Running from the side of the boat was an electrical cable and a telephone line. Inside one could hear the sound of music and see the glow from the screen of a computer. The music came from two speakers next to the screen and was the unmistakable sound of Art Tatum. All the beds had been made and the carpets vacuumed. The kitchen gleamed and the pots and pans shone from the streaks of sunlight that passed through the window opposite. The phone was ringing.
A man sat in a Lloyd Loom cane chair at the front of the boat, seemingly deaf to the sound of the beckoning telephone whilst serenely content to gaze ahead at the peaceful setting. Perhaps at the shafts of sunlight that shone through the willow tree, which played on the water between the little ripples of a feeding fish and the traveling water boatman. Or was he looking at the old oak tree in the small field opposite and the horse that stood beneath? It was swishing the flies away with its tale, its skin quivering from the irritating mosquitoes which had landed on its neck hoping for a late summers day feed.
A man in his fifties, he looked quite hefty. His narrow features were almost Levantine, his eyes set wide apart and brown, his graying hair closely cropped and curly and his nose thin and sharp. He was grasping the Sunday Telegraph in his strong hands although it was Monday.
Dressed in a white and red striped shirt, he was wearing slightly dated narrow cavalry twill trousers and there was a double-breasted blazer draped over the back of the cane chair in which he sat. His brown, half brogue shoes were highly polished and he wore some obscure military or club tie. He was still sitting in the same position at 10.30 am, the following day, just as Art Tatum started to play Begin the Beguine for the umpteenth time. A passing jazz loving all night fisherman stopped to ask him if he owned any other Art Tatum records, but he received no reply.
Rushing down the towpath, Henry Stillman ran into the Swan public house and called the Police. Within ten minutes two uniformed Policemen arrived on the scene, closely followed by a Paramedic Ambulance. When they arrived at the boat they could clearly see that the man was staring into oblivion. Sergeant Robert Park had never seen anything like it before and Constable Adams was confused and somewhat ashen faced. He had only been on the force for three months and this was his first dead body.
‘He’s brown bread Sergeant, I’m afraid, he snuffed it.’ Paramedic Stuart Knowles had seen a lot of dead people in his time as a soldier in Iraq and later in Bosnia. ‘I think he’s been murdered, he’s got a wound in his head! Who is he; does anybody know who he is?’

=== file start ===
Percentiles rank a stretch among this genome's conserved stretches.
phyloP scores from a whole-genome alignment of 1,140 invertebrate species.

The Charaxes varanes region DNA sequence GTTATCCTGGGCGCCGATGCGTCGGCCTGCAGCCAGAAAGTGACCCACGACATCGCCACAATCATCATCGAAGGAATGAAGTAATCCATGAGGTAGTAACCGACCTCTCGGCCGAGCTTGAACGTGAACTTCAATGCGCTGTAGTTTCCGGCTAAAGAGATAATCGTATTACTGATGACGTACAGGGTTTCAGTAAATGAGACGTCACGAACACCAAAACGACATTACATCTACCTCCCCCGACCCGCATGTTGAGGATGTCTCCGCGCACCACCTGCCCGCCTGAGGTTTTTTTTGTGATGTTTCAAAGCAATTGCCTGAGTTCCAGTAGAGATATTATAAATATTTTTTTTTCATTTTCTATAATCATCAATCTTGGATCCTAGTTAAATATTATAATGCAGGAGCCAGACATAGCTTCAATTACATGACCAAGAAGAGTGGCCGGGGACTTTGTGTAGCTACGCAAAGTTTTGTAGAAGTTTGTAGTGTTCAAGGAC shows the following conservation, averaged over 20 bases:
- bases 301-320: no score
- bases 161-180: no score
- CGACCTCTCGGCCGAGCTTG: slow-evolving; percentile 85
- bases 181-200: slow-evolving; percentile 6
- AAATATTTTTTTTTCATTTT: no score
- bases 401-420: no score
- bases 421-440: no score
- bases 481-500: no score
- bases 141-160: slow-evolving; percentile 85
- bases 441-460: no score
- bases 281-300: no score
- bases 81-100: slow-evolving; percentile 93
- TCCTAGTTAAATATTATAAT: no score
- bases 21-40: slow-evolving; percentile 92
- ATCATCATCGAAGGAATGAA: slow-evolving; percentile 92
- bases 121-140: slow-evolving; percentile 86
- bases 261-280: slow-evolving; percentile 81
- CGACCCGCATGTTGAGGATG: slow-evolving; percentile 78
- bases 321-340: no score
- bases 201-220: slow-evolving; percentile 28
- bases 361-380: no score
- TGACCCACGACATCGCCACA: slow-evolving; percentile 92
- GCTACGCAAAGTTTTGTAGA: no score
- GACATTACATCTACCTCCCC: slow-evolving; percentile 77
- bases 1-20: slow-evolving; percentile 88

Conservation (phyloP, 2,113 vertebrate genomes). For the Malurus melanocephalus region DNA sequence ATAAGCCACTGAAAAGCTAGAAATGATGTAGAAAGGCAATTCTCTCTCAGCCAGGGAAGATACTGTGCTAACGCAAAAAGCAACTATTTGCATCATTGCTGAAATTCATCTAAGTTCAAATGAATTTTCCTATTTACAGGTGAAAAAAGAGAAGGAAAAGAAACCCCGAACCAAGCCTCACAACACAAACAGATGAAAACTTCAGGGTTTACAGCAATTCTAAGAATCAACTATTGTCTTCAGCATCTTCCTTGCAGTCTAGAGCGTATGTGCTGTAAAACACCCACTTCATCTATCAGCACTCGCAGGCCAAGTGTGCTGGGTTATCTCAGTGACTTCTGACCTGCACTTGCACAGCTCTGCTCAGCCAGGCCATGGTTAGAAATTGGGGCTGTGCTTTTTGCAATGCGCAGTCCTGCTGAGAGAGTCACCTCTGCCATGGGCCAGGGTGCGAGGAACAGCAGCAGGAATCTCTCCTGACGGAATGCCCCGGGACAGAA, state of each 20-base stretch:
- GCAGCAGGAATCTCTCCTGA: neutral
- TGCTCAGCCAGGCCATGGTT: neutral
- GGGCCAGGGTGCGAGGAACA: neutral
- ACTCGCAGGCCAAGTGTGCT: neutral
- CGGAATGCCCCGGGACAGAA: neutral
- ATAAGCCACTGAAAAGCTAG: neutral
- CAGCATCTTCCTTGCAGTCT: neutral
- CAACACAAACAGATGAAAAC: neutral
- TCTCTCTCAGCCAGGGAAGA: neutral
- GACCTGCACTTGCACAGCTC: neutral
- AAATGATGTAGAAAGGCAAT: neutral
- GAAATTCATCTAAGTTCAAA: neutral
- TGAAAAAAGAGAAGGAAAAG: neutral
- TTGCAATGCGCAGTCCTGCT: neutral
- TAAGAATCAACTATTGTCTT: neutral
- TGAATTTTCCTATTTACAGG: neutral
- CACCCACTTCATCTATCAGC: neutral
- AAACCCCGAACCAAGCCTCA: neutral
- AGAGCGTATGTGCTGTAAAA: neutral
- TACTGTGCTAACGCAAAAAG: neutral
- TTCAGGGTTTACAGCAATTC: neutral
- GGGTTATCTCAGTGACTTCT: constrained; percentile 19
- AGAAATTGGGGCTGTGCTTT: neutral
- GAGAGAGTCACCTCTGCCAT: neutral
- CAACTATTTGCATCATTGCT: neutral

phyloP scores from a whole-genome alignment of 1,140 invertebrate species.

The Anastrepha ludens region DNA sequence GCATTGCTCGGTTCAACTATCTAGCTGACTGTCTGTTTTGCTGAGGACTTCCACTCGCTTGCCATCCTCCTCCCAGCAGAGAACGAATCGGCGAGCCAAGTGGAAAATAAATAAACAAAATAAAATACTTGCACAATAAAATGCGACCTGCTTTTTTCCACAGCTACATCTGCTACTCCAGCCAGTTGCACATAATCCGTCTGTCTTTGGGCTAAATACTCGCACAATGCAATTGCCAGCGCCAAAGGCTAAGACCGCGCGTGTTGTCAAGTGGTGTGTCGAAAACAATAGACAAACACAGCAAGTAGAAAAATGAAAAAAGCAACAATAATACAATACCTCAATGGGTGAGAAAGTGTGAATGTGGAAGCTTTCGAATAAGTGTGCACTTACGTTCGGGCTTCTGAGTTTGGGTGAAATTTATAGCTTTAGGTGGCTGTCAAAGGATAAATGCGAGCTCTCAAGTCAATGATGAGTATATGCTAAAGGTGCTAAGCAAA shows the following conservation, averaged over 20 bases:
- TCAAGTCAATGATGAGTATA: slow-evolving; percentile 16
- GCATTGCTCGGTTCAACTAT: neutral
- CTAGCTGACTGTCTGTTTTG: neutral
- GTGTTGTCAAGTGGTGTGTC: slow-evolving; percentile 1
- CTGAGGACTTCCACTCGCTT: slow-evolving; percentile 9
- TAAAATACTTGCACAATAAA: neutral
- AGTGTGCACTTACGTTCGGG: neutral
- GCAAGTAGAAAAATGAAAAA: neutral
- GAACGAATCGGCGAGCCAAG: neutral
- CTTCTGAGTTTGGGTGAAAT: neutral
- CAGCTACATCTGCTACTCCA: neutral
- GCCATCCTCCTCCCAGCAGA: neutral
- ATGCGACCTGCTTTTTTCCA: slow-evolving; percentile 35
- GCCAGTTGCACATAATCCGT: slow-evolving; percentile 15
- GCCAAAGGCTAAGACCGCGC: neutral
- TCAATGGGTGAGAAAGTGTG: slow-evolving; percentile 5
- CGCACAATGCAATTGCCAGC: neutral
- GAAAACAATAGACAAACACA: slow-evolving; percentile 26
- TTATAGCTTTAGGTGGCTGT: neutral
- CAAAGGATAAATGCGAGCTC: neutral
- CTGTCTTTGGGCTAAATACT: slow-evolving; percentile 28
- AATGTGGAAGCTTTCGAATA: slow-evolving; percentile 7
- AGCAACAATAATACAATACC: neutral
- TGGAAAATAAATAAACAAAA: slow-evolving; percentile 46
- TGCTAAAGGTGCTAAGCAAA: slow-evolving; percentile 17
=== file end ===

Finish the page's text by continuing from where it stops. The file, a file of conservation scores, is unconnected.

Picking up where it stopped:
Henry Stillman was shocked and understandably agitated. ‘Calm down Mr. Stillman, there is nothing you can do for him now,’ Sergeant Park knew his way around in this peculiarly provincial setting, although he was aware that nothing like this had happened in Burghfield for many years, well not since the Second World War anyway.
‘Take it slowly, take your time and tell me what you know.’
Stillman told him all he knew in his broad Reading accent. ‘Well, it was like I said anat; no-one seems to know much about him…… Alf the landlord at the Swan said he didn’t go to the pub much and kept hisself to hisself……. Like I said anat, he’s been staying here on his own for about a mumph, and no one knows who he is.’
The Sargent seemed perplexed. ‘Doesn’t anyone know his name?’ Stillman’s large shiny face seemed to show every process of thought, by the way he frequently changed his facial expressions. ‘Like I say, you will have to ask Alf at the pub anat, but he said that he was called Liam. Like I say, that’s all I know.’
Sergeant Park had been on the force for nearly twenty years, so he well knew that this was a job for the murder squad and he personally didn’t really want any part of it.
‘Adams, I want you to call up for some reinforcements and when they arrive I want you to cordon off the area and to close the towpath in both directions for about a mile. We don’t want the local papers to know anything more than they have to. If someone asks you, just say that there has been an accident. And Adams, try not to fall in the river!’ The Sargent was getting near to retirement and rather disappointed with young police recruits.
‘And you Mr. Stillman, I want you to wait here and then come with me to the police station, when the others arrive, to write your statement.’ It was time for a spot of lunch anyway and they had shepherds pie on the menu in the canteen that day. So he told the Paramedics to piss off and waited for the others to arrive.
© Copyright 2016 Patrick Brigham. All rights reserved.